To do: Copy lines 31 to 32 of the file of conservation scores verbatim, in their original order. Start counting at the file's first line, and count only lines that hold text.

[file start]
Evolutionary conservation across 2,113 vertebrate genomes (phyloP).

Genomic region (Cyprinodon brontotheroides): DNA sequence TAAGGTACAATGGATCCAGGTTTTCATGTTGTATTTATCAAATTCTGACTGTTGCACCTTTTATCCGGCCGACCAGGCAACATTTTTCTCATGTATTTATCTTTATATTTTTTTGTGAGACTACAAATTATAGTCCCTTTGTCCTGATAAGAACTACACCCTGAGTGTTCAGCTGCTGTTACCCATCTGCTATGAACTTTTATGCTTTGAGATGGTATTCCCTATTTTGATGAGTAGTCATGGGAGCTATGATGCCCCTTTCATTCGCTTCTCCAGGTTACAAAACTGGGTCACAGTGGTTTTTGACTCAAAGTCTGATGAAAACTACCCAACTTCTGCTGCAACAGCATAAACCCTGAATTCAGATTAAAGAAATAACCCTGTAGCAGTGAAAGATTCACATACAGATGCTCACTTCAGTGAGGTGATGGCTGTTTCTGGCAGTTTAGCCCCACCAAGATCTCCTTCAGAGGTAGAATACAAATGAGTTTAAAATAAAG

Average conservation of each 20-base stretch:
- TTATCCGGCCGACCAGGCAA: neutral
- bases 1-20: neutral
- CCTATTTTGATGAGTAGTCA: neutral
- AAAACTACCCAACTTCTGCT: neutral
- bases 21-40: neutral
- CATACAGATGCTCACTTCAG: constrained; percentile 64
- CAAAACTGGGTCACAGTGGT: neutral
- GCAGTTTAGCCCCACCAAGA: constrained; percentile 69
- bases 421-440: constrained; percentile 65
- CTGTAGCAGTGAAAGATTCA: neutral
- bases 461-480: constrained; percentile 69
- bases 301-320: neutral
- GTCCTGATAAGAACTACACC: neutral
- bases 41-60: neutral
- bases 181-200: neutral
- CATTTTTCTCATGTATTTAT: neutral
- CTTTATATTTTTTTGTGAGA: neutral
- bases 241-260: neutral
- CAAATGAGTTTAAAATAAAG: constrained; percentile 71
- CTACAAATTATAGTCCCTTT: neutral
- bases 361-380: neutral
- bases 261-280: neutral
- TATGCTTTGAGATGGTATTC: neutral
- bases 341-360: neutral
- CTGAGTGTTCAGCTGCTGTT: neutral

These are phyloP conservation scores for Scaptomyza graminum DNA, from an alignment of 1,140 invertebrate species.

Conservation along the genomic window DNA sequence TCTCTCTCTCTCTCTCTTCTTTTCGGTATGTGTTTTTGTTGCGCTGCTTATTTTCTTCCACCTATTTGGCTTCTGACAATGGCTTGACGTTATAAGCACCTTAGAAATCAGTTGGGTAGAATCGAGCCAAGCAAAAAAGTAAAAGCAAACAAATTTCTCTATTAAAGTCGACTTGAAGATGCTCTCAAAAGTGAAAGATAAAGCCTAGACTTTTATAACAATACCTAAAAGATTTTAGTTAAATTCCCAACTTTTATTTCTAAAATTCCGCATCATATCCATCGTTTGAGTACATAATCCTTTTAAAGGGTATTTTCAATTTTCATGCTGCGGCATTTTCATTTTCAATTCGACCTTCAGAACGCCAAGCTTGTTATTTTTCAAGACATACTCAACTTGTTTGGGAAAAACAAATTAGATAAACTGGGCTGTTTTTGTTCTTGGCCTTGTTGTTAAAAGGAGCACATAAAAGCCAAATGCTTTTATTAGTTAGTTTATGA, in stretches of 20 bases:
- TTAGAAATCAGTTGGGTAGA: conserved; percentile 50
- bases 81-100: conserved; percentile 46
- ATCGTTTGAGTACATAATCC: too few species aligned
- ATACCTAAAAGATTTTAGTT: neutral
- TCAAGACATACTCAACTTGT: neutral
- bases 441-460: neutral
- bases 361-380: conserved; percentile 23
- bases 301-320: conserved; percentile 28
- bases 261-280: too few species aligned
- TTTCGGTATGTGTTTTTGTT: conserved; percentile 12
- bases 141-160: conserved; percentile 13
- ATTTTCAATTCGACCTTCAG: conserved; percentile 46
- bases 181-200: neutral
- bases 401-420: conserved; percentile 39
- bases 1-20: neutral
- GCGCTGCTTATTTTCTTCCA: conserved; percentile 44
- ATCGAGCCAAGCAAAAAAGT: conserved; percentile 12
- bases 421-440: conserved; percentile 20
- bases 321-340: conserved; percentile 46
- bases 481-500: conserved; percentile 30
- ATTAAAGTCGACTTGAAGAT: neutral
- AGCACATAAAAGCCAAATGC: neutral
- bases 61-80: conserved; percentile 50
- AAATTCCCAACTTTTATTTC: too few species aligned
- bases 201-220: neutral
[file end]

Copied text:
- TTAGAAATCAGTTGGGTAGA: conserved; percentile 50
- bases 81-100: conserved; percentile 46